As insight grows,
Enter life’s stream
Seek calm waters.
I keep blurry pictures. They remind me life is not always in sharp focus and there are times to step back, pause, and reflect.
The spirit wearies
A voice from within speaks
Seeks reflective time.
Quietly turn inward
Listen to an inner voice
Seek counsel and wisdom.
Pay homage and celebrate
While pain reveals character
New paths carved into wilderness.
Cherish each moment’s gift
Arrival and departure
Grateful for life.
We stopped several times in Mount Robson Provincial Park. I find an advantage in most Canadian provincial parks is the accessibility of many of the featured places. Our first stop was at the visitor centre at the base of Mount Robson. We walked a few hundred metres up the Berg Lake Trail. The headwaters of the Robson River are located at the base of the mountain and begin with Robson Glacier. The river runs fast and has many areas where rapids and small waterfalls flow. The colour of the water is a product of the rock particles the glacier scrapes from the bedrock it passes over.
Mount Robson towers above the valley and dominates the skyline. It is not always fully visible, but is still the most imposing feature of this area.
We stopped again at Overlander Falls which is on the Fraser River below its confluence with the Robson. These falls are less spectacular than others we have seen, but even I was able to get down to the viewing area. They are about 10 metres tall and 30 metres wide.
A person realizes the slope of the river when they look at a picture of it below the falls. We captured the blue-green colour of the Fraser closer to its headwaters in these two pictures.
Our next stop was at Mount Terry Fox. Terry Fox is a Canadian hero who began the Marathon of Hope in St. John’s Newfoundland on April 12, 1980 by dipping his artificial leg in the Atlantic Ocean. He lost the leg to his first battle with cancer and had to stop the marathon on September 14, 1980 near Thunder Bay due to a relapse. He passed away at the age of 23, but left an important legacy for Canadians.
Our last stop was at Rearguard Falls which are at the top of the hill before Tete Jaune Junction. These falls are quite wide and hard to get good shot from above them. We took this picture at the bottom of the trail and stairs. It was still hard to do justice to the width of the falls.
I was down at the falls level. The provincial parks people built a great set of stairs for the final foray to the bottom for me. I was not getting any closer, but this captured a bit more of the width of the river at this point.
I posted before about Athabasca Falls, but Kathy and I were there this summer and I thought I would share new pictures.
This is a view looking up river. The river is fairly wide and narrows rapidly at the gorge.
This is a view of the falls plunging into the gorge. According to the signs, the falls create, and recreate their path through the gorge constantly.
Kathy took this from the foot bridge which spans the gorge. I walked across which is a first for me. There are hiking trails on that side of the river that work their way further up-stream.
Kathy took this picture from the bridge to show the rings the water grooved into the wall of the canyon. It is like an old washing machine down there.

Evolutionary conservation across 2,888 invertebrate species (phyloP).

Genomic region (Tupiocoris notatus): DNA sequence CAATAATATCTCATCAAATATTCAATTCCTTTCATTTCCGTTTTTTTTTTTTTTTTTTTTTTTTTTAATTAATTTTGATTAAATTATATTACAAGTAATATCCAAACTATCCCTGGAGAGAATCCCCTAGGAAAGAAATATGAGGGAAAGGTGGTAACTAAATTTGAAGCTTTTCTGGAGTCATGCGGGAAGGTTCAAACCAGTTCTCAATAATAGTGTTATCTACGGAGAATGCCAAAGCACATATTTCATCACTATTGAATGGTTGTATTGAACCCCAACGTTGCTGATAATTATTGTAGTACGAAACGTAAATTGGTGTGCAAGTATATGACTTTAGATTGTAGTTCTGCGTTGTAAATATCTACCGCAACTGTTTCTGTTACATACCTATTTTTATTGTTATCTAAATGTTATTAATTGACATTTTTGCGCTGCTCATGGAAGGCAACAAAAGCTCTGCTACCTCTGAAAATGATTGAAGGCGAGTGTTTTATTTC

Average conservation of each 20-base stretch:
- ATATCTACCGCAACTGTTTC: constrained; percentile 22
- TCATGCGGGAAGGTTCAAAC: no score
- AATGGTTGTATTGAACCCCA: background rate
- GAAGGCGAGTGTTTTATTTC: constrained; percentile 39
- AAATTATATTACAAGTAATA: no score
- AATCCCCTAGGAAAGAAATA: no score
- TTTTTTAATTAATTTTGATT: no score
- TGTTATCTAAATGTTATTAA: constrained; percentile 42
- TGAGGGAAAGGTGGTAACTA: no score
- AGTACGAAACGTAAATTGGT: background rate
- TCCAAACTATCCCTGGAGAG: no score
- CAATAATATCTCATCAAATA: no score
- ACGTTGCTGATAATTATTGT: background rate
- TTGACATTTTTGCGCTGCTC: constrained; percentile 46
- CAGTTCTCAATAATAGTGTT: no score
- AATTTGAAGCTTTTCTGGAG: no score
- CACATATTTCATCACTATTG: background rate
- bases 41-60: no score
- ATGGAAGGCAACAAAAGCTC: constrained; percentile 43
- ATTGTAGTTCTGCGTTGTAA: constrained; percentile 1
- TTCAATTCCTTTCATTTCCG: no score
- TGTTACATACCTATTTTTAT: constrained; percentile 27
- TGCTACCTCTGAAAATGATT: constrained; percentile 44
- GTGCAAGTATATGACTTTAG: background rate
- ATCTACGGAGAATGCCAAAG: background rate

We got much closer to the falls on this side of the bridge. I got a much stronger sense of the power of the falls through the sound and the way it shakes the ground on that side.
I walked down these steps which are an old channel for the river and the falls. The water carved a new path and abandoned this one.
It was a dreary day when we started home from Prince George, British Columbia but, when traveling in the mountains, that is a dynamic that adds to the view.
Barely on the road, we spotted a bear browsing on the shoulder above the highway about 10-15 metres from the car. We rolled the window down and he posed before disappearing from sight.
mountain peaks peek out
snow almost hidden from view
clouds blur the picture.
valley flowers bloom
richness on nature’s canvas
a soft brush at work.
Mount Robson revealed herself within a cloud-like frame pointing her majesty into the blue sky above. I enjoy taking pictures of Mount Robson when the clouds show something different.
I took this picture of Mount Robson a few days earlier. The white on the mountain is glacier or snow.
Kathy and I hiked a few hundred metres along the Berg Lake trail. We had not done this before, but it is a hike we will attempt next summer. I settled for this shot of Mount Robson which disappears from sight as you move along the path. In the foreground, is the Robson River which has its headwaters on Mount Robson and flows into the Fraser River a few kilometres further down the highway.
I borrowed this picture from Wikipedia, but a goal for next summer is to hike into Berg Lake, camp, and bring back pictures.
I got closer to these waterfalls then I normally do and they are impressive. I had not visited Sunwapta Falls before, but they offer an incredible view, sound, and event.
This is a view at the top of the falls looking back upstream.
This is the first chute of water over the top of the falls as it shoots through the narrowing of the channel and over the lip of the valley.
A second view of the top of the falls with a tighter shot on the small cave across the gorge.
And then a last view of the river as it flows down the canyon, crashes into the end wall, takes a sharp left, and disappears from view.